Chasing The Northern Lights: Where To See The Aurora Borealis This Year

The world is home to incredible feats of nature. From the most southern point of the globe right up past the northern star, the earth puts on an impressive show everyday, revealing to each of us in every corner just what it’s made of. When it comes to natural feats, however, there are few things quite as impressive as the Aurora Borealis. Caused by collisions of electrically charged particles that enter the earth’s atmosphere from the sun, the northern lights put on an impressive show of color and form. While, as their name might suggest, the northern lights can best be seen in the higher areas of the hemisphere, there are a number of accessible places around the world in which you can see them for yourself. These Aurora Borealis hot spots will change the way you make your travel plans this winter.

If you’re heading to Europe, Norway should be within your sights for the northern lights. While there are plenty of places far north that will serve you well, Svalbard is always a good idea. One of the most northerly places in the world, the island is plotted well above the Arctic Circle. The northern lights season lasts from November until February, giving you plenty of time to catch the natural phenomenon. If you’re there during this time, you might also get to experience the Polar Nights, one of the most famous phenomena in the area. During this time, Svalbard is completely without light, breaking only into a blue twilight at midday. Remember to pack warm attire; the island gets bitterly cold and it pays to take care.

Of course, there are plenty of other places in Europe that are touched by the Aurora Borealis. If you are going to be in Finland during the winter season, taking a quick trip to Kakslauttanen is always a good idea. An arctic resort, Kakslauttanen is home to a whole range of traditional winter activities, from ski walking to reindeer sledging. When nighttime comes around, you can choose from any number of spots to take in the natural light show. While you can brave the weather, taking in the view from your own glass igloo is always a cozy way to go.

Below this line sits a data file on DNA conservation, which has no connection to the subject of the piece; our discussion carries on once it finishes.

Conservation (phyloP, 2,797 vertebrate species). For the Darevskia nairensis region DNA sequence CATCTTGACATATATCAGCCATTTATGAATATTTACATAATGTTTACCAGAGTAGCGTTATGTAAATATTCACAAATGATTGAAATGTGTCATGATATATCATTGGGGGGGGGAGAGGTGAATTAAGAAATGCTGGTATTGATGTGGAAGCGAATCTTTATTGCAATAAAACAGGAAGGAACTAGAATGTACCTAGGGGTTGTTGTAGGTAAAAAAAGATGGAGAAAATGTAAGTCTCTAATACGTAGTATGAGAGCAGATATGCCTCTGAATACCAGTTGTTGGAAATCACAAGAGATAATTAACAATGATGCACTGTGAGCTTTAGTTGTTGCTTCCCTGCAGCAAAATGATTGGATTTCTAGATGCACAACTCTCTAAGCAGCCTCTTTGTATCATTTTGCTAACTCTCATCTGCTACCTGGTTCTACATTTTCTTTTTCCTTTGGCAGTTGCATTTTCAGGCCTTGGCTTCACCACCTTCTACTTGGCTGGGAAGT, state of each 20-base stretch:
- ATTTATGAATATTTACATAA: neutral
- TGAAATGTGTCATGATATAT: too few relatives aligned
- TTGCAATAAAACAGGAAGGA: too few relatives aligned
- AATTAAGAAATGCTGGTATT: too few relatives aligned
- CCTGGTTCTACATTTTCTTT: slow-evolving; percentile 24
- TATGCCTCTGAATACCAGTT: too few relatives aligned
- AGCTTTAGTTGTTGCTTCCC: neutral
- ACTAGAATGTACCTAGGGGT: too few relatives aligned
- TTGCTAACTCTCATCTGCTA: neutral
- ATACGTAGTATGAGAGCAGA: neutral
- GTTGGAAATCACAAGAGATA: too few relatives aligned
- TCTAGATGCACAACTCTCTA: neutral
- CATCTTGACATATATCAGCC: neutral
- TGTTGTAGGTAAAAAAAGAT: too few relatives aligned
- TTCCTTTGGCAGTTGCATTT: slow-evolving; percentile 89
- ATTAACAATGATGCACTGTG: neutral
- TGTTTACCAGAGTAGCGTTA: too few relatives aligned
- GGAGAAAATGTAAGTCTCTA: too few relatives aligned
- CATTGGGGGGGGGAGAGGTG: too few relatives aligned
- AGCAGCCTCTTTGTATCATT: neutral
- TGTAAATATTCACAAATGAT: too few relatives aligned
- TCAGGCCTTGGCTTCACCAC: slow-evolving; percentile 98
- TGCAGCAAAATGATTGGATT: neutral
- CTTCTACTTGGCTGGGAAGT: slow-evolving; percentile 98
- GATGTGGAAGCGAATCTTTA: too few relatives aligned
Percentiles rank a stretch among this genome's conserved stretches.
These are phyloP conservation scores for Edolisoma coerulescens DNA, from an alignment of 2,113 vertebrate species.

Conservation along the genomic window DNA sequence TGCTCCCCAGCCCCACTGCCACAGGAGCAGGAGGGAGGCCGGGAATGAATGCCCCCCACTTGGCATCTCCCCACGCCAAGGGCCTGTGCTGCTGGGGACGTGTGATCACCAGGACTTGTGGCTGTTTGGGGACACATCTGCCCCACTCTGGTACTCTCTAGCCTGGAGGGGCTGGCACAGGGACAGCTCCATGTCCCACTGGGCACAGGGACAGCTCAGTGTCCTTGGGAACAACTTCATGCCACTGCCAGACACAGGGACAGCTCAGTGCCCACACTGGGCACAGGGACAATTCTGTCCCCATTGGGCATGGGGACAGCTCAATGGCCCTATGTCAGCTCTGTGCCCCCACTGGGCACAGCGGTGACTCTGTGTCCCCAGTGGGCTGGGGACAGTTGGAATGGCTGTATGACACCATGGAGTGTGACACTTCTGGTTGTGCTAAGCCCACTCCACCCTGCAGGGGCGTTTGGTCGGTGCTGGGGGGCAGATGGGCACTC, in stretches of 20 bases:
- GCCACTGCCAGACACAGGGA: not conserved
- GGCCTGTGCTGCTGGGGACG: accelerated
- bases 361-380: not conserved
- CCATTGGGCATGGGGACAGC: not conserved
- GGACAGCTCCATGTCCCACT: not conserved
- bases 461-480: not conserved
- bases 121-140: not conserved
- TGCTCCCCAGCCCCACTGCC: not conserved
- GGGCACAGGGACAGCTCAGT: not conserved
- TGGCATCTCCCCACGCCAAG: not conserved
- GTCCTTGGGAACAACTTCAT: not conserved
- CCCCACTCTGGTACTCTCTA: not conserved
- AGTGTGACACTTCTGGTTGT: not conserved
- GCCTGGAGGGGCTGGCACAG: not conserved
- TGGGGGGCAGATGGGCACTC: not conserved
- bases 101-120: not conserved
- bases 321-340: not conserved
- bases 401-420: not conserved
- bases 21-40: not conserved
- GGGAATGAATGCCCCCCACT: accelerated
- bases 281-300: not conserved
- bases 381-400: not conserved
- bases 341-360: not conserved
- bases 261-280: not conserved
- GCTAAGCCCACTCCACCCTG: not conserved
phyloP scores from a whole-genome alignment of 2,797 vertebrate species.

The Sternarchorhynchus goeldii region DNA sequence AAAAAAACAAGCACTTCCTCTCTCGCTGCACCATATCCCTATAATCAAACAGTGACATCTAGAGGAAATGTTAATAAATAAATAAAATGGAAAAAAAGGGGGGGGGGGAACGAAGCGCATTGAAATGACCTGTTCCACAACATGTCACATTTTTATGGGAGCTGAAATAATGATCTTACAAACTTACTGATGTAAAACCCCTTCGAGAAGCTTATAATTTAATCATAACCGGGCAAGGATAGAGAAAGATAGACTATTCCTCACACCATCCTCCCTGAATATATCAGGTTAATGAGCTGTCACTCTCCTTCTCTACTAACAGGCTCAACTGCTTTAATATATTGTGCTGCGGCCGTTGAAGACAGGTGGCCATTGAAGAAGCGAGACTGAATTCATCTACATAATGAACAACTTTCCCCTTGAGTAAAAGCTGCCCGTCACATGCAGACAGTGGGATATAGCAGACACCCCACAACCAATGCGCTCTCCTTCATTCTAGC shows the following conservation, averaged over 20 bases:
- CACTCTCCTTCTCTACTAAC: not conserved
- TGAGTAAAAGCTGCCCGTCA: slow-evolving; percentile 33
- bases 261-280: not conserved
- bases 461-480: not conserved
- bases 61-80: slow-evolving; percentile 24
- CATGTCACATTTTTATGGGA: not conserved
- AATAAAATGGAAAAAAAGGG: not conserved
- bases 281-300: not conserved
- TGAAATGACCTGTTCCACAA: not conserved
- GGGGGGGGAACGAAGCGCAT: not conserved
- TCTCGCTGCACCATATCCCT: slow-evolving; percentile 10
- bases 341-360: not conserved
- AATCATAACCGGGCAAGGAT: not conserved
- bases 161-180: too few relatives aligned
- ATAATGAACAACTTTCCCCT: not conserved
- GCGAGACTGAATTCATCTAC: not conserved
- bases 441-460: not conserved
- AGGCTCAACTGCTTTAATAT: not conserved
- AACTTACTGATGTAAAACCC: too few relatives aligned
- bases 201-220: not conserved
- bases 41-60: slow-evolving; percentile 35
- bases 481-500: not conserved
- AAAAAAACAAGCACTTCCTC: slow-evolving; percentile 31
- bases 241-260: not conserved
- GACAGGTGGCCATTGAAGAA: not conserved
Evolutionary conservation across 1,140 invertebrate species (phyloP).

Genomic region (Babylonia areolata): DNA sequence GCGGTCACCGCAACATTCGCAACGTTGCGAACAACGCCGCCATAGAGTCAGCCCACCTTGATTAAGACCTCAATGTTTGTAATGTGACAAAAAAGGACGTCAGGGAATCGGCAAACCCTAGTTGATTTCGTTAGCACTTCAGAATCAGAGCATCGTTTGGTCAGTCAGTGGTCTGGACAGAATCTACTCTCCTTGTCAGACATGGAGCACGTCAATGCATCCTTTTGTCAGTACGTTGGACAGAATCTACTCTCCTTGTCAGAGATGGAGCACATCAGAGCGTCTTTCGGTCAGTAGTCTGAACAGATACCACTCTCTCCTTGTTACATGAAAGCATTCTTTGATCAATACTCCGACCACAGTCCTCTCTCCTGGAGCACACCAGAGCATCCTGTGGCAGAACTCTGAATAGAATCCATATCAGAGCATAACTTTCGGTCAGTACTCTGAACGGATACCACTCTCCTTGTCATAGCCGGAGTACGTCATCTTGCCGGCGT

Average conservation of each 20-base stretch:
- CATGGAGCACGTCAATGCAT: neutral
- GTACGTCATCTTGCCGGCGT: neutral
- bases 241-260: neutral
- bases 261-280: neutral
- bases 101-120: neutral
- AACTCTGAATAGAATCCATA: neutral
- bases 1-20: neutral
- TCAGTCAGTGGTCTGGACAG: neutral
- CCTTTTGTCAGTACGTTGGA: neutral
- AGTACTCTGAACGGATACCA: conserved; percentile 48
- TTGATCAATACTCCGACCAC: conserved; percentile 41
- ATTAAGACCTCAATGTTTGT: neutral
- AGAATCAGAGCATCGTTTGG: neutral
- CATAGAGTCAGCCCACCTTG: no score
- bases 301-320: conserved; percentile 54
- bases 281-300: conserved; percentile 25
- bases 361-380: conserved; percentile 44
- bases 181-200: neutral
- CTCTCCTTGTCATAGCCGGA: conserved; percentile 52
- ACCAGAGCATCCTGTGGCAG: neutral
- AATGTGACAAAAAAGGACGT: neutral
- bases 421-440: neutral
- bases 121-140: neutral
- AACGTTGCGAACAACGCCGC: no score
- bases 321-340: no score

While technically a part of Europe, Iceland lies in an isolated stretch of sea with little to see on the horizon. Positioned way up north, the island offers a good vantage point for the Aurora Borealis and is a must-see spot if you’re planning on taking it in this year. The capital city, Reykjavik, is one of the best places to take in the lights while offering plenty of options for exploring during the daytime. As well as being touched by the Aurora Borealis, the country is dotted with mountains, geysers, and blue ice. Much more than a dot in the ocean, Iceland offers some truly spectacular landscapes.

Of course, it’s not all about Europe. In northern Canada, there is a goldmine of places from which to see the northern lights. The northernmost areas in Nova Scotia, British Columbia, Labrador, and the Yukon offer access to one of the world’s most incredible phenomena. And for those with more southern travel plans this winter, it doesn’t hurt to stay on the lookout; the northern lights can occasionally be viewed from the shores of Lake Superior and Manitoulin Island in Ontario.

If you’re not sure where to start your adventure in Canada, try taking a few tips from Canadian Geographic. The website is host to scores of beautiful photographs of the northern lights and information about where the shots were taken. A comprehensive map also offers plenty of inspiration, making it easy for anyone to follow the northern trail.

Hannah Lamarque
Hannah is a freelance writer and copy editor living in Europe. She writes about travel, art, design and culture and loves discovering hidden places in the cities that she visits.